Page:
SpaceX and its CEO, Elon Musk, hit a home run last week by launching the first commercial mission to service the International Space Station. This has led some to ask if Musk might be the "next Steve Jobs" — a technological and cultural visionary who unites people across a wide range of experiences and backgrounds.
It's a tempting question to ask. I've seen it pop up on Quora, the startup question-and-answer site where I've been spending a lot of time lately hanging out and...well, answering questions (just not yet ones about whether Musk is the new Jobs). It's cropped up since Jobs' death last year and has been discussed more recently in the context of what the two men have in common.
A few months back, in connection with an article I wrote for Pasadena magazine about Musk's other company, Tesla Motors, I asked him what he thought. He was gracious, praising Jobs, but also careful to make a distinction about what he does (sorry, no link):
"I'm a huge admirer of Jobs," [Musk] remarked in an email. "He was incredibly unique and no one will ever really take up his mantle. Also, we are quite different people qualitatively. I do believe strongly in the value of design esthetics, but am much more of a hardcore engineer and technologist." [my emphasis]
There you have it. What's interesting about this is that Musk's own view of himself puts him on a trajectory to serve an entirely different customer than Jobs ever did: the U.S. government. Jobs and Apple had the consumer market. Right now, both SpaceX and Tesla are reliant on the government to keep them going. This should change very soon with Tesla, which is slated to deliver its first "practical" electric car in June, the Model S, a luxury sedan that will compete with BMW and Mercedes. (Up to this point, Tesla has only been selling its high-end, $100,000-plus Roadster — which, as it happens, I've taken for a spin.)
Tesla will also reportedly begin paying off loans that it received as the result of an early 2010 loan guarantee from the Department of Energy.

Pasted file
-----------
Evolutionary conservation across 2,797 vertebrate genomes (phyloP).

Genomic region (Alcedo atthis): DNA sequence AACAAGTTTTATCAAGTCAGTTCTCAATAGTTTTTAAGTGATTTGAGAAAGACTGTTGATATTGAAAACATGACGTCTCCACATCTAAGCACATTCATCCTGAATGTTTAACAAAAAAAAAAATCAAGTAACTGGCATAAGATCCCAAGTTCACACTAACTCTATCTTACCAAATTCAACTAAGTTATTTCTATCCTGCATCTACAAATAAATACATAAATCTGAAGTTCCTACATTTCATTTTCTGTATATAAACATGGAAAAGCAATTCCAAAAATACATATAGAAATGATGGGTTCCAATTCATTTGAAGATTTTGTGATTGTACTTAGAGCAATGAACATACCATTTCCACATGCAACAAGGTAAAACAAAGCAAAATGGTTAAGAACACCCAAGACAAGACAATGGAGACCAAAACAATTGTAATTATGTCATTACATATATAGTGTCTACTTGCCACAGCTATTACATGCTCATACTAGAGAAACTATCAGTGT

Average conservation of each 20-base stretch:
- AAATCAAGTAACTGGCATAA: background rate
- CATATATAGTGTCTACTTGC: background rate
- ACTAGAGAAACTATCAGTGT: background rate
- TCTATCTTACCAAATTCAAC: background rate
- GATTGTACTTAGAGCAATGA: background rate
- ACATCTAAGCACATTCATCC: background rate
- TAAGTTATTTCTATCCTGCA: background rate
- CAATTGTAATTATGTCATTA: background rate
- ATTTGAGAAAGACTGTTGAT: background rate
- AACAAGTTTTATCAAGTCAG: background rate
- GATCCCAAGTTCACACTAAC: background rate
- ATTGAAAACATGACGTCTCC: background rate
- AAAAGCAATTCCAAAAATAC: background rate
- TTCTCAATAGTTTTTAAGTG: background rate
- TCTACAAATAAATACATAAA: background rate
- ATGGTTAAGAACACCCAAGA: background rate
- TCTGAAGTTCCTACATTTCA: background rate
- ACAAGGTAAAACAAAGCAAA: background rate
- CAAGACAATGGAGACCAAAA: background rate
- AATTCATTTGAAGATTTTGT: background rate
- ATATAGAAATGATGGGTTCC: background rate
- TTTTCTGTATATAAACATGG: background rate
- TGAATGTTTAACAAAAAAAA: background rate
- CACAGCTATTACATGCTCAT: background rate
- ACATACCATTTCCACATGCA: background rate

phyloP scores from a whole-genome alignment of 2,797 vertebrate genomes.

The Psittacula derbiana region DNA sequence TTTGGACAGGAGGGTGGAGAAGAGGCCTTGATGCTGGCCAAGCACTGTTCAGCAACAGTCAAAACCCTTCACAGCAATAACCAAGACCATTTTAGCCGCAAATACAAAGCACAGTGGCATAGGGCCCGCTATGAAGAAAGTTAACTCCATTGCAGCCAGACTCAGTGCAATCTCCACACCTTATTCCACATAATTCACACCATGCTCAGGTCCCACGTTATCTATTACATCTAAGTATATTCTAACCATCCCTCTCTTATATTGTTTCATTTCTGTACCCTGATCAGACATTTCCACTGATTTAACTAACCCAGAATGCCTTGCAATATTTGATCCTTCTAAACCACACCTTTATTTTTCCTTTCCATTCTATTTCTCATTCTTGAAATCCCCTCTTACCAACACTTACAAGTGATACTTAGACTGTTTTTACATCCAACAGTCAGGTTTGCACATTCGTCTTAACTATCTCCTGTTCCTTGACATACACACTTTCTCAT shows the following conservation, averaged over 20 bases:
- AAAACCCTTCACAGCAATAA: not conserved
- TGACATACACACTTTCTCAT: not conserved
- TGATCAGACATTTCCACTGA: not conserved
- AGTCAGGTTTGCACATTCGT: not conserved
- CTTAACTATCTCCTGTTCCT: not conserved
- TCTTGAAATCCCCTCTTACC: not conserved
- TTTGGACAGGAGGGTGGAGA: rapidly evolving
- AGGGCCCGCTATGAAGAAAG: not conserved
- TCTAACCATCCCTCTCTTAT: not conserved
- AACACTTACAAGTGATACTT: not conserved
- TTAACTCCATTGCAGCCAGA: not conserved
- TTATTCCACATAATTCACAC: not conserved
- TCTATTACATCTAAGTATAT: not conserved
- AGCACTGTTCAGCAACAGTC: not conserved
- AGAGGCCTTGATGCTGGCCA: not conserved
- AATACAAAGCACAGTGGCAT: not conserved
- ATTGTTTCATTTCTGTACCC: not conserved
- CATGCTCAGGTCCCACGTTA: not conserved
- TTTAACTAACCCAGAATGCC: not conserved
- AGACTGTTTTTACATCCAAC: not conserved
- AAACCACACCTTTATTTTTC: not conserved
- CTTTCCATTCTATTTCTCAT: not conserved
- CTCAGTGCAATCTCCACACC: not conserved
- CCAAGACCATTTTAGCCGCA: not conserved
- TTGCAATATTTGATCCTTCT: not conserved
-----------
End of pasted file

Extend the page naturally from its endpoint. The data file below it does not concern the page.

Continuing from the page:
Tesla is of course now a public company; it staged an IPO in 2010. So it's farther outside the government-funding bubble than SpaceX, which is looking at NASA as its primary customer.
Musk might be somewhat torn about this — he indicated as much in March of this year at a conference in Santa Barbara — but he's a pragmatist, in addition to being an engineer and a technologist. The DOE loan guarantee for Tesla was a means to an end, that end being the purchase of NUMMI, an auto factory in Fremont, Calif. that was the site of an influential partnership between General Motors and Toyota.
Taking up the slack for NASA post-Space Shuttle, and doing so on NASA's dime, also provides SpaceX with the valuable experience and vital cash-flow it needs to get to its own IPO and realize Musk's ultimate ambition, which is to go to Mars. And retire there. Seriously.
When you do what Musk does — cars, rockets — you're going to be enmeshed with the government far more than if you do music players and phones. (And by the way, he's involved with yet another company, SolarCity, just not as CEO.)
Not a bad thing. But something that suggests we should let Jobs be Jobs, R.I.P., and Musk be Musk. And for what it's worth, Musk will soon get the chance to distinguish his own vision even more clearly, when he delivers the commencement address to a whole bunch of hardcore engineers and technologists at Caltech on June 15. Memories of Steve Jobs' famous 2005 Stanford address will certainly be on the minds of many — including grads who may soon be Musk employees.